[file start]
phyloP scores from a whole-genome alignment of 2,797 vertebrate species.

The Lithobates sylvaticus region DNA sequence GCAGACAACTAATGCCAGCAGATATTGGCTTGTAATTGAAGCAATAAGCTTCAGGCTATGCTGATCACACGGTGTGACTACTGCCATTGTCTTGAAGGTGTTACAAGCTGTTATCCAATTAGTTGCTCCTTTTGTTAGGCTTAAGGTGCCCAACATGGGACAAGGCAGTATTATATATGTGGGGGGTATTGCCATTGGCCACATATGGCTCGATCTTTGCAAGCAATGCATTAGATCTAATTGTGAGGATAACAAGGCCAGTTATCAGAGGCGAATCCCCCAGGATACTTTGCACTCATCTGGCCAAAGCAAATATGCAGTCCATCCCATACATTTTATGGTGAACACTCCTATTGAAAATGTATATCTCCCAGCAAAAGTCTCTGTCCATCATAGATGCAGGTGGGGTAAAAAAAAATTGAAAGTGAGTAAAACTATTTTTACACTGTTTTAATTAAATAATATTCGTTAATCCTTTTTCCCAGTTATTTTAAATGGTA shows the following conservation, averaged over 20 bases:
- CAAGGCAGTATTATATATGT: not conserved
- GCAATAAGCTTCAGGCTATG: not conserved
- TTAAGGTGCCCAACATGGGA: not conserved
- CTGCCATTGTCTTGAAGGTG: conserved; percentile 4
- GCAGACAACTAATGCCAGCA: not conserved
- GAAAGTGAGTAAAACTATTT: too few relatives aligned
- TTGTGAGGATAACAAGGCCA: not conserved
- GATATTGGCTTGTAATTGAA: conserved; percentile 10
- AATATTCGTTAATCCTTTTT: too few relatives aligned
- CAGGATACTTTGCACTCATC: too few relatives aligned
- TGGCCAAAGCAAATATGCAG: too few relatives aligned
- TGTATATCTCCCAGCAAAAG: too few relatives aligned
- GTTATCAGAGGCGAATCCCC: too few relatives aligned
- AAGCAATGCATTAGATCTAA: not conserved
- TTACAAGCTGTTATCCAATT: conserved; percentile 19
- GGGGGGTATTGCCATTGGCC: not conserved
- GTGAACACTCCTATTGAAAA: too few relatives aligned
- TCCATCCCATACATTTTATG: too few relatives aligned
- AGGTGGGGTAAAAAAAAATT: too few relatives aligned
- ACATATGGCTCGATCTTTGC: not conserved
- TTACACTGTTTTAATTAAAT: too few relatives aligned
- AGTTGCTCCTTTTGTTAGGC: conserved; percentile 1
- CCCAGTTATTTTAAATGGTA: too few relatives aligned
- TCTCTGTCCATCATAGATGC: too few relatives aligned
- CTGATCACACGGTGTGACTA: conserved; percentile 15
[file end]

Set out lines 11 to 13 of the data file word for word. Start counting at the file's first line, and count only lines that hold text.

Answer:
- AATATTCGTTAATCCTTTTT: too few relatives aligned
- CAGGATACTTTGCACTCATC: too few relatives aligned
- TGGCCAAAGCAAATATGCAG: too few relatives aligned